Miami-Dade Commission Approves Extension Of Living Wage Ordinance To Airport Workers
The Miami-Dade County Commission approved on Tuesday a proposal that would extend the county's living wage ordinance to concession workers at Miami International Airport.
Under the new proposal, the workers will join other employees at the airport—like janitors—who already make the county's living wage.
"What really counts is the supporting of our workers to make sure that they can have a better salary so they can live in a better condition than having to have two or three jobs," said commissioner Jose Diaz, who was one of the extension's sponsors.
Still, some commissioners want the living wage law to apply to tenants of county-owned property outside the airport.
Until now, businesses renting space at the airport and other county facilities have been excluded from the living wage ordinance. The law requires Miami-Dade workers or employees who work for companies that contract with the county to make at least $12.63 per hour with qualifying health benefits or $15 without benefits.
The approval of the proposal comes weeks after Miami-Dade mayor Carlos Gimenez vetoed another law that would have required all private tenants of county-owned property to pay living wages. Gimenez said such a measure would hurt the county's ability to attract new business. The commission failed to override his veto.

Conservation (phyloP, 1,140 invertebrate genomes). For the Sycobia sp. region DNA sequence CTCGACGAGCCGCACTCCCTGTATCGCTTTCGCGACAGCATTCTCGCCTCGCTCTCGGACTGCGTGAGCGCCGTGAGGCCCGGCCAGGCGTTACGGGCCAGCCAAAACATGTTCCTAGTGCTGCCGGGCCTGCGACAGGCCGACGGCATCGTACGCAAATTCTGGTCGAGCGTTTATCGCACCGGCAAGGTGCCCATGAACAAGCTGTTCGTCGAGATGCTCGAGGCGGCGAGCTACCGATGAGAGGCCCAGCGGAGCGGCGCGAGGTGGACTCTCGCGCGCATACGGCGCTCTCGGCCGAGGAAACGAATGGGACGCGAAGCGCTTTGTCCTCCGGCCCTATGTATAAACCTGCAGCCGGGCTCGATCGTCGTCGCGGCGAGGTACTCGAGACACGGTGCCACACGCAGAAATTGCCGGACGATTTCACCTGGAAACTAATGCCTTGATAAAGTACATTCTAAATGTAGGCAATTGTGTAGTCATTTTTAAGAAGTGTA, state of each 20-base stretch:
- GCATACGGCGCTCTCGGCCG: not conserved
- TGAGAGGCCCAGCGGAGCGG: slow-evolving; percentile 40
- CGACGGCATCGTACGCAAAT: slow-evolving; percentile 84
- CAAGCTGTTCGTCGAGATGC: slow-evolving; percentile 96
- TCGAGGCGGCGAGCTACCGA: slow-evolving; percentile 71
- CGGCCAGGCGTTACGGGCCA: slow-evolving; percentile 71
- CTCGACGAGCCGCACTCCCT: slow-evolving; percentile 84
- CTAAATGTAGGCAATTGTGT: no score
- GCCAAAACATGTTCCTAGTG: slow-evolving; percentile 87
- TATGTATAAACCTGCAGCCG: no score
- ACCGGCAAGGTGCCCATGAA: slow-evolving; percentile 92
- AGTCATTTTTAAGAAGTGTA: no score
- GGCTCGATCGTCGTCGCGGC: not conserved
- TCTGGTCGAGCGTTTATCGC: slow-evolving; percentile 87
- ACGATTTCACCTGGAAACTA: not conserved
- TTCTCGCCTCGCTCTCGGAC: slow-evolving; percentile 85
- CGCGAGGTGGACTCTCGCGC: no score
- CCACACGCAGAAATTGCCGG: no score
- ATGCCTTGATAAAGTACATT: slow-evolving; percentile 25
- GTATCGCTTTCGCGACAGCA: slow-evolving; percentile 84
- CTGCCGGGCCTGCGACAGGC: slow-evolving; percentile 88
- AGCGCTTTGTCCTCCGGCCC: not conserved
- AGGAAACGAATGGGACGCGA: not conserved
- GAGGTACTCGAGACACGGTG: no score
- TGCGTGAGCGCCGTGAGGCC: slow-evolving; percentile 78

Commissioner Barbara Jordan joined Diaz as a sponsor of the new and more narrow proposal. She said Gimenez has agreed to support it. She plans to ultimately introduce another law that would extend the ordinance to all other workers on county property outside the airport.
The current measure "is a step at a time," she said. "Why would I deprive the opportunity for at least 2,000 employees to get it now?"
Concession workers who attended the meeting on Tuesday cheered as the commissioners approved the new proposal. Wendi Walsh, the secretary and treasurer of Unite Here Local 355, which is representing the workers, said she is confident the proposal will pass a final commission vote on July 24.
"It's been years in the making. We've been waiting for this moment for so long," she said.
As the commission was voting on the proposal, other airport workers rallied outside the government center. Ana Tinsly, an organizer with 32 BJ SEIU—the union representing the workers—said the protest was in support of a separate measure that will force new airline contractors to retain existing employees at the airport.
The measure, which is sponsored by commissioner Daniella Levine Cava, will be up for a vote July 24.
This story has been updated to correct the misspelling of Ana Tinsly's last name.